Clean and Crisp

Boise Black and White Doors
Boise Black and White Doors
Black is becoming more popular and can make a home pop. Some may consider it a more traditional, or formal color, but it can give a home a modern look, and set against a colorful exterior can even give it a playful feel. Color psychologists say a black door gives the feeling of security and protection to those who come to visit or stay.  To play it safe and still give the front of your house a facelift consider the least neutral of the neutrals, white. This common door color can give the feeling of a fresh, organized, and clean home and looks great against brick or colored siding.

Fun and Playful

Feeling fun, adventurous and young? Orange, pink, or violet may be the right shade for you? Any of these colors can make a positive statement and make your home stand out on the street, but it’s important to make sure the rest of the home won’t clash or throw off these bold color choices.  A great place in The Treasure Valley to check out fun door colors is in many of the older neighborhoods. Take a stroll in Boise’s historic Northend or Nampa’s downtown historic area to see a range of colorful front doors or drive through Boise’s Bench with mid-century homes full of fun, colorful, and unique doors for every taste.  Here are a few of my favorites around town:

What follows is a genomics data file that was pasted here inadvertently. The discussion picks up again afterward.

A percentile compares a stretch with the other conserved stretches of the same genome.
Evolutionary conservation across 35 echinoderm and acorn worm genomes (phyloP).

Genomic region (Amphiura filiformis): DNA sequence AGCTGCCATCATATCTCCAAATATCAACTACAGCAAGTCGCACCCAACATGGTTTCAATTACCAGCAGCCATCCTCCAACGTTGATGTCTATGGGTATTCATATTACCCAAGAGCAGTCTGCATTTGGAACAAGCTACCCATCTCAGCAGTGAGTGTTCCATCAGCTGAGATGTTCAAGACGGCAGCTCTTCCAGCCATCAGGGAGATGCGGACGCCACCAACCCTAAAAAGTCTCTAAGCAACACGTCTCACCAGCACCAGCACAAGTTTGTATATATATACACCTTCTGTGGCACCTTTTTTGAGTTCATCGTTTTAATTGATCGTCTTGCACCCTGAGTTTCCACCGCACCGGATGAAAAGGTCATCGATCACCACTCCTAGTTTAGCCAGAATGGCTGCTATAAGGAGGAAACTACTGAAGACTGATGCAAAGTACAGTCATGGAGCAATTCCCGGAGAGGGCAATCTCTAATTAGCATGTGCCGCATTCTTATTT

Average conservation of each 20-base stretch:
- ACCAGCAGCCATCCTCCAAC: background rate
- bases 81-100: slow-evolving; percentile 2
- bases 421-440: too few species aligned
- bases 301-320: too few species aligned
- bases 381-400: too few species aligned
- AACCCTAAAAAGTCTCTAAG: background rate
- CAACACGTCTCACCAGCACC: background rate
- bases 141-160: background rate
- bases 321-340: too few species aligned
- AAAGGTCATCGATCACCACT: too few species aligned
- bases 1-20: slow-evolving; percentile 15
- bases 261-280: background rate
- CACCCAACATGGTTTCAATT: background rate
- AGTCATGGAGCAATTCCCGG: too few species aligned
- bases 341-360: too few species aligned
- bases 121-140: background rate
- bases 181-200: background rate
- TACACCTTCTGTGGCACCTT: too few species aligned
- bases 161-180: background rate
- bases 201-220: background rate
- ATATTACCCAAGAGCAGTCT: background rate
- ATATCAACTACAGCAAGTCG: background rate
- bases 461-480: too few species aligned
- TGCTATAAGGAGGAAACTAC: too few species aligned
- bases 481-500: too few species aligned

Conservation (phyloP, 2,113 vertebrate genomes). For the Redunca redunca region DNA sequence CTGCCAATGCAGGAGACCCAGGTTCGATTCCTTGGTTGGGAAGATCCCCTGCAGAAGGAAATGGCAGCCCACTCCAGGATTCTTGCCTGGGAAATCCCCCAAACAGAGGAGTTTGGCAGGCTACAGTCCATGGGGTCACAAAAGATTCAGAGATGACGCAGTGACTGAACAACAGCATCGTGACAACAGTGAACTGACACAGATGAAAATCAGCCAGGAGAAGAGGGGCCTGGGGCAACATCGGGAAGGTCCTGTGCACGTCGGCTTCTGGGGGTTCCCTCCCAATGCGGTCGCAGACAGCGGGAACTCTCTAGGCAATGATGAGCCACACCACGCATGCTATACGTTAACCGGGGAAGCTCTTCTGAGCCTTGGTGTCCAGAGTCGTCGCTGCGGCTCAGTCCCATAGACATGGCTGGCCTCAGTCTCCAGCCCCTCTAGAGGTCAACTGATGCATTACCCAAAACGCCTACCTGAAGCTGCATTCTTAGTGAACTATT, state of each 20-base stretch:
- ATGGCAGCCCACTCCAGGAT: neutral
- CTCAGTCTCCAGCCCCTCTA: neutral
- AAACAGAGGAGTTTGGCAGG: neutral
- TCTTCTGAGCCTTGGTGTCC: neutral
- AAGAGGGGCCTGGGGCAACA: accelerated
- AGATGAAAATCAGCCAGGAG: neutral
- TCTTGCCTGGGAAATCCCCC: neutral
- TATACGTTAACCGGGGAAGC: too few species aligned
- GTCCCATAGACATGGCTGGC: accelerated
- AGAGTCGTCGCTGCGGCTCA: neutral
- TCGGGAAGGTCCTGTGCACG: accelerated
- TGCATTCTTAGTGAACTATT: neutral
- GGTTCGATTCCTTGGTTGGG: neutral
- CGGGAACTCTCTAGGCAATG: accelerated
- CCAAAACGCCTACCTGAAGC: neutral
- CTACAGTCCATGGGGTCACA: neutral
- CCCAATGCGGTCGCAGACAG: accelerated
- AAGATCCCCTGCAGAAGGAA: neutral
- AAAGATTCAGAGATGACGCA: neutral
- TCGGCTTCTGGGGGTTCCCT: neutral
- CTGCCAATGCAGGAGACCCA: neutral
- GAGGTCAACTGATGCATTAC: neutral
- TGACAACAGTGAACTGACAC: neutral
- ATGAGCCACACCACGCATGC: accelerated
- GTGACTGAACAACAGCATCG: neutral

Considering selling your home and want to add curb appeal? Call Jennifer Louis for a free home value consultation to discover how to increase your home’s value in today’s market (208) 509-9122.

March 2021 – Boise Metro Market Update

March 2021 – Boise Metro Market Update

The past two months plus have been a whirlwind in Boise real estate.  With a growing number of buyers and a dwindling number of homes for sale, we’ve seen home prices shoot up to never-before-seen prices here in the Treasure Valley.

Jan-Feb Boise Metro Market TrendsIn Ada, the median price for a single-family home was $450,000 for home sales as of March 15th.  That’s up nearly 29% from the same time period a year ago.  The city of Boise is also setting new records with the median price at $448,500 as of March 15th.  The surprising fact is that of the 377 homes that sold in January and February of this year,  52% of those homes sold at over the asking price, several of which sold at over $100,000 over list price.  Nearly 25% of the recent sales sold cash and 80% of these homes sold in six days or less.

Are We In A Housing Bubble?